Sunday, December 24, 2017

Parashat Mikeitz (2017)

December 24, 2017
Parashat Mikeitz

After I published my comments on Mikeitz on December 15,  I received some feed-back that caused me to rethink what I wrote.  First, the nature of my comments on this or any Torah portion are not meant to be final answers.  My intention is to give you a few ideas to think about or seek more information.  Sometimes I ask more questions than I give answers in order to reinforce the idea that learning is a never-ending process.

In Mikeitz, Joseph is called by Pharaoh to interpret a dream. In the dream seven stalks of healthy grain are swallowed by seven stalks of thin, withered grain.  In the second dream seven thin cows eat the seven healthy cows. Joseph interprets the dreams and is made an important person in Pharaoh’s court. Usually the English word “viceroy” is used for his position. Joseph is put in charge of the preparation for the seven years of famine.  Later Joseph’s brothers go to Egypt to purchase food leading to the family taking up residence in Egypt and father Ya’akov reuniting with his son.

How did Joseph learn to be such a great manager? How did he learn Egyptian customs? How did he learn the people skills needed to impress the Pharaoh?  The Torah does not concern
itself with the exact answers. We really don’t know what Joseph was doing with his time in prison. Joseph was a manager of Potiphar’s home. One needs a good base of knowledge and experience to be a good manager.  He may have learned   the people and organizational skills that he needed later in Pharaoh’s court.  I have read of two very bright managers[i] who learned on the job without ever taking business classes in college. Both were avid readers and learned much from reading books on management.  Joseph did not have those books. The business lesson is not to be patient and you will get what you deserve, because that is not the way most people succeed.  The lesson is to use one’s intellectual gift to learn, access, and plan. One needs to promote one’s ideas and plans by telling others what can be done. The Biblical story does not tell us how to succeed or even how to prepare for success. It points to way if can be done. [ii]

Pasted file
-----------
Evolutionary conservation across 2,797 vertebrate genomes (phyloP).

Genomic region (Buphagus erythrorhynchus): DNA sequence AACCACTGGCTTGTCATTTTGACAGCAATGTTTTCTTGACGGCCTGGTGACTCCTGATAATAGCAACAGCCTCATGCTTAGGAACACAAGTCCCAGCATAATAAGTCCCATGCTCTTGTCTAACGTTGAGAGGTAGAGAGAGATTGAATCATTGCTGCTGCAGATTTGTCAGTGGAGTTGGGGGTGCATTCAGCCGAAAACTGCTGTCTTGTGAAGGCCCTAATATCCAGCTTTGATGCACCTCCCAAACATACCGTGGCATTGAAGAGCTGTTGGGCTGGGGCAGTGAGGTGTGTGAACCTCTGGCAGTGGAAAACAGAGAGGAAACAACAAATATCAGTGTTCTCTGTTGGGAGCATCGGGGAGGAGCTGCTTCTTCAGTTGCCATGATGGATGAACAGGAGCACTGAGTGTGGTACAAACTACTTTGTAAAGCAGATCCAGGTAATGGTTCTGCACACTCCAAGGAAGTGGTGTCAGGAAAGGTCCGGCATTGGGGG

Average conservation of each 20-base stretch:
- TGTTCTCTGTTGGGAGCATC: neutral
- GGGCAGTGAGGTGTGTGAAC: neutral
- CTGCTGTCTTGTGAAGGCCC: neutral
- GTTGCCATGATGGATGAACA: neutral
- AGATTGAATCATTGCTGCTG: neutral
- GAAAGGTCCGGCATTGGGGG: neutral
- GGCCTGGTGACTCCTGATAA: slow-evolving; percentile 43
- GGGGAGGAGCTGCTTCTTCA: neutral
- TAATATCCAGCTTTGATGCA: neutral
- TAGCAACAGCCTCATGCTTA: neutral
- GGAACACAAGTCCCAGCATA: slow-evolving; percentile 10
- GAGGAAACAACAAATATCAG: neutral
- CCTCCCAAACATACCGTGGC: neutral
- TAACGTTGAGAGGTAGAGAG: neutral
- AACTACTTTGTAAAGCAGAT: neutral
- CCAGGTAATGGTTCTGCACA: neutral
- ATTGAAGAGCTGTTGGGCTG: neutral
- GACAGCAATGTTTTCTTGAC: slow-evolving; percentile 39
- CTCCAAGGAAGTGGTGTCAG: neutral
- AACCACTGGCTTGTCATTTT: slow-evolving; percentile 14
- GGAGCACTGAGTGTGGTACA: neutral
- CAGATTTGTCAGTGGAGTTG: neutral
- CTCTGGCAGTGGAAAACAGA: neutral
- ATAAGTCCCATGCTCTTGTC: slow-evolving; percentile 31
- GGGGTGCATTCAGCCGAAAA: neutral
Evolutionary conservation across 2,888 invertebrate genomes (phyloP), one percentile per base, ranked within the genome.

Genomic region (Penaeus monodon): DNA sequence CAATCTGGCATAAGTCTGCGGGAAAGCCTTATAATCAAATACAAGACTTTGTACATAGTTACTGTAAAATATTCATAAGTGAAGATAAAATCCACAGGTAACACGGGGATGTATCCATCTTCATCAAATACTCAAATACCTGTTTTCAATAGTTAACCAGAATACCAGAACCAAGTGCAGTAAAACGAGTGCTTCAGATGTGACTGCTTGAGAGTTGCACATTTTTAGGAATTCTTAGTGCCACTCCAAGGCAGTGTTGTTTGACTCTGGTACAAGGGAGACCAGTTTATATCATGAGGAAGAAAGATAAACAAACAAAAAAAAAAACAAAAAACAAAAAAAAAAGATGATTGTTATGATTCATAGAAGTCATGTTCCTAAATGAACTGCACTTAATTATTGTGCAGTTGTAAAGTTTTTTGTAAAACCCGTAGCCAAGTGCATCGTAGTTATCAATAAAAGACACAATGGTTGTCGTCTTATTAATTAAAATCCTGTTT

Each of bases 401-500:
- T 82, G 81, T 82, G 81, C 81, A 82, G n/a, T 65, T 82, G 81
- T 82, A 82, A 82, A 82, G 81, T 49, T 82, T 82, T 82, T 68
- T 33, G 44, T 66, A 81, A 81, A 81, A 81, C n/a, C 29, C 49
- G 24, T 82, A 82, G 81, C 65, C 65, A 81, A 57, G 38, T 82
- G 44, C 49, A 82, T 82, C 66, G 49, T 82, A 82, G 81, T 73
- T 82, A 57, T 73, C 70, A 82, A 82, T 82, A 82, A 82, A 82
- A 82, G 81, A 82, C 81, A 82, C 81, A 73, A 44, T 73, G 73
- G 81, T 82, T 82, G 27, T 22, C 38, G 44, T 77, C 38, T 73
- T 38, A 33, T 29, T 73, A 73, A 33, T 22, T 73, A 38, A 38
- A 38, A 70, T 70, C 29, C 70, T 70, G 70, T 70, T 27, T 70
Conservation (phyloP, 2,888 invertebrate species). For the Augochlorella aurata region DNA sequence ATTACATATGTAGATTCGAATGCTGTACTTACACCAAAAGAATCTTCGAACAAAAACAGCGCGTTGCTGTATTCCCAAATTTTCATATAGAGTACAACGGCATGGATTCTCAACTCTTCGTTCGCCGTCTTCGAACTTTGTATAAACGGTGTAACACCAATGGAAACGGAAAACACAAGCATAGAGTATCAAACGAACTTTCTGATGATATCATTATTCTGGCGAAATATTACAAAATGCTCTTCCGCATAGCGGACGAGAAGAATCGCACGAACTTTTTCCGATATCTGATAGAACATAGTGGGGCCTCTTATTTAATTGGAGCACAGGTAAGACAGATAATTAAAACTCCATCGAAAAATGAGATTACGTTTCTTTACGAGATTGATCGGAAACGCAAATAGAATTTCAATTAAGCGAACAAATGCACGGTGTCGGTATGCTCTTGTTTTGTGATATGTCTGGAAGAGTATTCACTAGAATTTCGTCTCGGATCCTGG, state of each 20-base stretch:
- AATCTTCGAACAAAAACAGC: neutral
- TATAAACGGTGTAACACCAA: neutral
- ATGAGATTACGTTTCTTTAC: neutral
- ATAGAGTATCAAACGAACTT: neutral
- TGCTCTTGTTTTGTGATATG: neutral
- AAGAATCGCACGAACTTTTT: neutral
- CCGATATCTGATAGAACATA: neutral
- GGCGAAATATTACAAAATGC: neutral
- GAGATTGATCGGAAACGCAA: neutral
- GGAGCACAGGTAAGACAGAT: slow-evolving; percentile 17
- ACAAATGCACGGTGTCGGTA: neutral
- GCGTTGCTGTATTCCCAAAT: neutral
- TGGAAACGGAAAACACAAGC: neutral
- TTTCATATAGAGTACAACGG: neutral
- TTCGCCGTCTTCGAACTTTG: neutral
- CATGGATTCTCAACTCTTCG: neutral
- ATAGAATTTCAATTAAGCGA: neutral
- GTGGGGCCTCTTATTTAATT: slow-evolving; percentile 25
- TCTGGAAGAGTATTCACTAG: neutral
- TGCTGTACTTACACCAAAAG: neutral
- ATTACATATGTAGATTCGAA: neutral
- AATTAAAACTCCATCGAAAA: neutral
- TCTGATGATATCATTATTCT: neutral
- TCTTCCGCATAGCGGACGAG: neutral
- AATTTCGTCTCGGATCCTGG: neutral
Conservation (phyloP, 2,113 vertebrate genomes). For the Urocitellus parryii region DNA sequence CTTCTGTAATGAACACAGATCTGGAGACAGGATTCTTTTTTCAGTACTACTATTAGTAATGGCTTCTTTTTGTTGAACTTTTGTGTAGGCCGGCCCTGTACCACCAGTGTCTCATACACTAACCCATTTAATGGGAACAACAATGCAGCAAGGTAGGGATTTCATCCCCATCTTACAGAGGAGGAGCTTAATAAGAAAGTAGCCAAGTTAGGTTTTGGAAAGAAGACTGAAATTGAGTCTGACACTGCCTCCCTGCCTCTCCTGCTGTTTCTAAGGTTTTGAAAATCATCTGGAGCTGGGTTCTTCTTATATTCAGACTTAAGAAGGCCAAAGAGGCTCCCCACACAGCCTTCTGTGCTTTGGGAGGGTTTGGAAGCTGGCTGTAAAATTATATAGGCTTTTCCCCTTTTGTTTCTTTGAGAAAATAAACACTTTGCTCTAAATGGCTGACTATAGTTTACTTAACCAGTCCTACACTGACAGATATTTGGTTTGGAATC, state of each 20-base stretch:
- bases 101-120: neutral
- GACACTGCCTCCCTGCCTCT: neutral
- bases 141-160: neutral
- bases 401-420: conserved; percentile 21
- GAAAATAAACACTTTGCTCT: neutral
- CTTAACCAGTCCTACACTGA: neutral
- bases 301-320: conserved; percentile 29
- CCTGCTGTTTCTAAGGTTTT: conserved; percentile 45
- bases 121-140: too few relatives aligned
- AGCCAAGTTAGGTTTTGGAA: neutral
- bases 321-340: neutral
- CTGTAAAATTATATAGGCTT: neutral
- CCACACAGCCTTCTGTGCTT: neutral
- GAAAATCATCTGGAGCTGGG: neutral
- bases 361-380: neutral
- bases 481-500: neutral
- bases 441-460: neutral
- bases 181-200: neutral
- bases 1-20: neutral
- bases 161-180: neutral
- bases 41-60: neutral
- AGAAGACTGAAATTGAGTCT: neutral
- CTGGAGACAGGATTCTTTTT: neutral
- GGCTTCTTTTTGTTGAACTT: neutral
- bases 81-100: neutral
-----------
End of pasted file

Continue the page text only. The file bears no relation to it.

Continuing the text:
Thanks to Rabbi Jonathan Sacks’ article on Mekeitz (5778)   ( my original contentions, that the business lessons from the parasha are obscure, is shown to be incorrect.  Dreams may be the way the brain interprets the past and works on plans for the future.  Perhaps when Joseph heard that Pharaoh had a dream about grain and cows  being an economist Joseph surmised the reason for the dreams was that Pharaoh was concerned about the Egyptian agricultural cycles?  Pharaoh knew Egypt had good years and bad years, but did not know what to do about protecting the people from years of drought or famine.  Rabbi Sacks says this was an example of macroeconomics, that is how the employment, inflation, prices, production, consumption etc. interact on the big economic picture of the nation.  In his role of economist, Joseph made life-saving decisions and plans.

The business lesson is first, one must observe, investigate, and get the data to be able to diagnose the problem.  Second, work on the strategic plans to ride out the predictions of down turns in the economy or business.  Predictions of doom do not mean the business or nation will die. Suffering is not a fate to be borne in silence.  God does not want us to accept pain or poverty, but to work toward solutions to cure them. 

[i] The first is Bill Gates.  Gates dropped out of Harvard University before graduating.  Gates has written two books, The Road Ahead (1995) and Business @ the Speed of Thought written with Collins Hemingway (1999.) 
The second is Rabbi Aaron Kotler, CEO of Beth Medrash Govoha.  See the article “Beyond Management 101: Professionalizing the Jewish Nonprofit World” by Rachel Wizenfeld in
Jewish Action  (Winter 2017)  for the full story of how Rabbi Kotler, who never took a business course, managed to learn both on a macro level (strategic planning) and a micro level (everyday transactions) what was needed run a yeshiva with 7000 students and a $48 million yearly budget.

[ii] Picture credit: Joseph, Overseer of Pharaoh's Granaries (1874) by Sir Laurence Alma Tadema, 1836-1912.  © Dahesh Museum of Art, 2002.38. New York City.

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